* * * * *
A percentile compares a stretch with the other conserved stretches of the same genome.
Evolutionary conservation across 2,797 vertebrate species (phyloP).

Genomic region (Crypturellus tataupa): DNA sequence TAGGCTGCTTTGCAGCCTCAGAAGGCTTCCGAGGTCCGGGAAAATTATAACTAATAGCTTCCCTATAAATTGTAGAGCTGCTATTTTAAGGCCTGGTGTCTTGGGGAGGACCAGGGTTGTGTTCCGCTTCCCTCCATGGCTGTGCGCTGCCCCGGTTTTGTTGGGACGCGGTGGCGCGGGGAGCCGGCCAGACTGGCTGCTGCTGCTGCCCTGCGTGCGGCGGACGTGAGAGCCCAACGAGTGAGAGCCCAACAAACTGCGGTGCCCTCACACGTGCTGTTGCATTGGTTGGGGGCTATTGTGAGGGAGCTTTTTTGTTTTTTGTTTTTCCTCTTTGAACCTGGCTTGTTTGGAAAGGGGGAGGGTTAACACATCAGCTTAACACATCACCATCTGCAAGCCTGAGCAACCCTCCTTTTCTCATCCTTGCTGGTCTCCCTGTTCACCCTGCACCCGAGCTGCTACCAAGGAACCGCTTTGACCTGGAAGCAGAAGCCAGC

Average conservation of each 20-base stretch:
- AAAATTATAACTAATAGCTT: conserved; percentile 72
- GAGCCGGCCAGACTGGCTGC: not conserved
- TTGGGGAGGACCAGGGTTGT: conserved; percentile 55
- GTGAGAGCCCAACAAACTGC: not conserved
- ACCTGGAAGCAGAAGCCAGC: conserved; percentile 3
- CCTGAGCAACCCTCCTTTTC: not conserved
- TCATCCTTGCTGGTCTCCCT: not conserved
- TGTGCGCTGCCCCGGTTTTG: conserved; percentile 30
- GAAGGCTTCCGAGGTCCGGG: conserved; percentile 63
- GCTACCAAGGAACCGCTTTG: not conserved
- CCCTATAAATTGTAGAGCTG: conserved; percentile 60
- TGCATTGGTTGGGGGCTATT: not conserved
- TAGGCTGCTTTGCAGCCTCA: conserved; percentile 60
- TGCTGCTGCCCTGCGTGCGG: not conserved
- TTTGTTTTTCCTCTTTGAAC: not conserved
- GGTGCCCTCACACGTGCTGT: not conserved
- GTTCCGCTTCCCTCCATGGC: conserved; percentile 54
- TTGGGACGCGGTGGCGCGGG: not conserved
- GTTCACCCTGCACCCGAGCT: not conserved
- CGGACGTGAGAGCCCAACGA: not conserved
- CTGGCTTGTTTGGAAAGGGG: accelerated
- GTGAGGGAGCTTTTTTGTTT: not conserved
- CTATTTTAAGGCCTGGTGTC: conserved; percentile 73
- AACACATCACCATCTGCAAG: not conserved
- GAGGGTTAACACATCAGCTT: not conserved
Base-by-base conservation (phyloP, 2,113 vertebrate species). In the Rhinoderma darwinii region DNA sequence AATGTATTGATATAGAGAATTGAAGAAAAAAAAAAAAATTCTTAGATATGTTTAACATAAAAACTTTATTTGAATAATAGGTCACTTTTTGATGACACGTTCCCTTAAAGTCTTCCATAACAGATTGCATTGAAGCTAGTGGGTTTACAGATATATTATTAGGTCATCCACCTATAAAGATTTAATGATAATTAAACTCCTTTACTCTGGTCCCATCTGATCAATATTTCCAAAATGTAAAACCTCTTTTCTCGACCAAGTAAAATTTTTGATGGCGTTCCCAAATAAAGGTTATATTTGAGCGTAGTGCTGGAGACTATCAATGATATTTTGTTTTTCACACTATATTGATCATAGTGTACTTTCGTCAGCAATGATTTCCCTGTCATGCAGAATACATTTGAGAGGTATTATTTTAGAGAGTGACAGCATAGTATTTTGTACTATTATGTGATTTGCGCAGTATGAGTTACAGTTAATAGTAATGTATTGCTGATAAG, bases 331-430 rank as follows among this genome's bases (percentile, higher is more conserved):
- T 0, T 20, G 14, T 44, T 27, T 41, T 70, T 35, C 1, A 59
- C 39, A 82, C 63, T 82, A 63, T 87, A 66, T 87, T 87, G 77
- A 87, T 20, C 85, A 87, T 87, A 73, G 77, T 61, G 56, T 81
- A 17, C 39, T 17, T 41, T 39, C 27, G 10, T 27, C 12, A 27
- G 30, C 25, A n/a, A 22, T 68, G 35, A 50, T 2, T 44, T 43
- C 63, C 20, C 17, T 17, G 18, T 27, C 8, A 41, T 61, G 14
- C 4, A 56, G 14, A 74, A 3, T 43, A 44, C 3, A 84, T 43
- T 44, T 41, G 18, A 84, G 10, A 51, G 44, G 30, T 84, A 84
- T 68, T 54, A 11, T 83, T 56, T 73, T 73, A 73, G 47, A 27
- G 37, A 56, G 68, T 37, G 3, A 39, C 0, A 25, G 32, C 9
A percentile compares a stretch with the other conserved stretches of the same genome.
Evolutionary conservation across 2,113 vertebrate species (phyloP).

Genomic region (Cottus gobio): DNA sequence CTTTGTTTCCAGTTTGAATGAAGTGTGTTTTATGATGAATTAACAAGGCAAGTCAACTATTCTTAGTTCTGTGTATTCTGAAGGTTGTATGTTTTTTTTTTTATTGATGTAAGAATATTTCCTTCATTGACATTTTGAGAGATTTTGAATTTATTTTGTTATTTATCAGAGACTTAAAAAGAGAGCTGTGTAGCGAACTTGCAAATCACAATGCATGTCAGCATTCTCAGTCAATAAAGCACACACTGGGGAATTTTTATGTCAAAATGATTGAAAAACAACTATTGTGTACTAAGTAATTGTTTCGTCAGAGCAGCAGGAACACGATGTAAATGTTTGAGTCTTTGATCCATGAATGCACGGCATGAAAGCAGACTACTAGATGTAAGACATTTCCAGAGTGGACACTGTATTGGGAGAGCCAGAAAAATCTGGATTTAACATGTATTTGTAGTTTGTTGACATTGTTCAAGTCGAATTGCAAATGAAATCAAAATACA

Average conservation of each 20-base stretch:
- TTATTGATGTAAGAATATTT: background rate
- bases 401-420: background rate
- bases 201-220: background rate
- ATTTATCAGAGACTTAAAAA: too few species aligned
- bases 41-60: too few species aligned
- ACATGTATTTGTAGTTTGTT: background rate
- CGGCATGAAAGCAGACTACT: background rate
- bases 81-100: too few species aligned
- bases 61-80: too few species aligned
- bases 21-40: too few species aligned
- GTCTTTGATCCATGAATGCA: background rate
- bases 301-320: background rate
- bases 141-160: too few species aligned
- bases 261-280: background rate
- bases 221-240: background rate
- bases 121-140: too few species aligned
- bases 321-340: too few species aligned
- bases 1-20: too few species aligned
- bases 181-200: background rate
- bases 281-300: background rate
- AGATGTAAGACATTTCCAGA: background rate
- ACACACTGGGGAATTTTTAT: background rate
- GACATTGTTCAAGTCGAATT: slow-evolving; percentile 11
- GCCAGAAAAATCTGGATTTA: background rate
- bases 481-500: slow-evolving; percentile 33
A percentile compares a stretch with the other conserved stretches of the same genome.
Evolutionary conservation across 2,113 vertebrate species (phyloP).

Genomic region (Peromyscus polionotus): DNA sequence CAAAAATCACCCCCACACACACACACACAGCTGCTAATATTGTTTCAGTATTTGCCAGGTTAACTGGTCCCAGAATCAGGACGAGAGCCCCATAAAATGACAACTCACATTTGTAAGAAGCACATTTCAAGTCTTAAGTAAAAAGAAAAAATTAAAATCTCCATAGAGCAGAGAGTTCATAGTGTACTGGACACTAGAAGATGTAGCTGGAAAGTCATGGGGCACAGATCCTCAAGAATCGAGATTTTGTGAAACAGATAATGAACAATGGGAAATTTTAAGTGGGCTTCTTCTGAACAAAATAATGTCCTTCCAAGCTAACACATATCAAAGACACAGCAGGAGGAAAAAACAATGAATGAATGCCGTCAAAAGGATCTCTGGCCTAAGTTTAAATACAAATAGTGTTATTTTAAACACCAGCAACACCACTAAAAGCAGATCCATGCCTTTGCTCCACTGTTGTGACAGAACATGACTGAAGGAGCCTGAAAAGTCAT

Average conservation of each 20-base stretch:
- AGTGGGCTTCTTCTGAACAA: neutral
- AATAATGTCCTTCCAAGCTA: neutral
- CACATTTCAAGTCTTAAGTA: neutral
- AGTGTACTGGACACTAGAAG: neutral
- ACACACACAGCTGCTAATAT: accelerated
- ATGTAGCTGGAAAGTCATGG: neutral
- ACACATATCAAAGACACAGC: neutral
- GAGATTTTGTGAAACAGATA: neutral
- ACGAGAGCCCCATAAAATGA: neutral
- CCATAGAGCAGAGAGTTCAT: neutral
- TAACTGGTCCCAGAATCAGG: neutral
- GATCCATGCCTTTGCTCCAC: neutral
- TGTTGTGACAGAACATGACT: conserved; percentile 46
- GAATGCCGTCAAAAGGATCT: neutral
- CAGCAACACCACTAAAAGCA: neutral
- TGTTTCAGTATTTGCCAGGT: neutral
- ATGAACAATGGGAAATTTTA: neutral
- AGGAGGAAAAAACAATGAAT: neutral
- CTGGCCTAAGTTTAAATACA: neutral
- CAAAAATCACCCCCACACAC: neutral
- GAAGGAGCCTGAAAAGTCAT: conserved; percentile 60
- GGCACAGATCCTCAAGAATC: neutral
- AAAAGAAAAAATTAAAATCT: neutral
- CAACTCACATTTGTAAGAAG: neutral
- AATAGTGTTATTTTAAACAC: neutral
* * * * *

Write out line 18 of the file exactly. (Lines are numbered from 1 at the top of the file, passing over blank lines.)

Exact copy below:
- TGCTGCTGCCCTGCGTGCGG: not conserved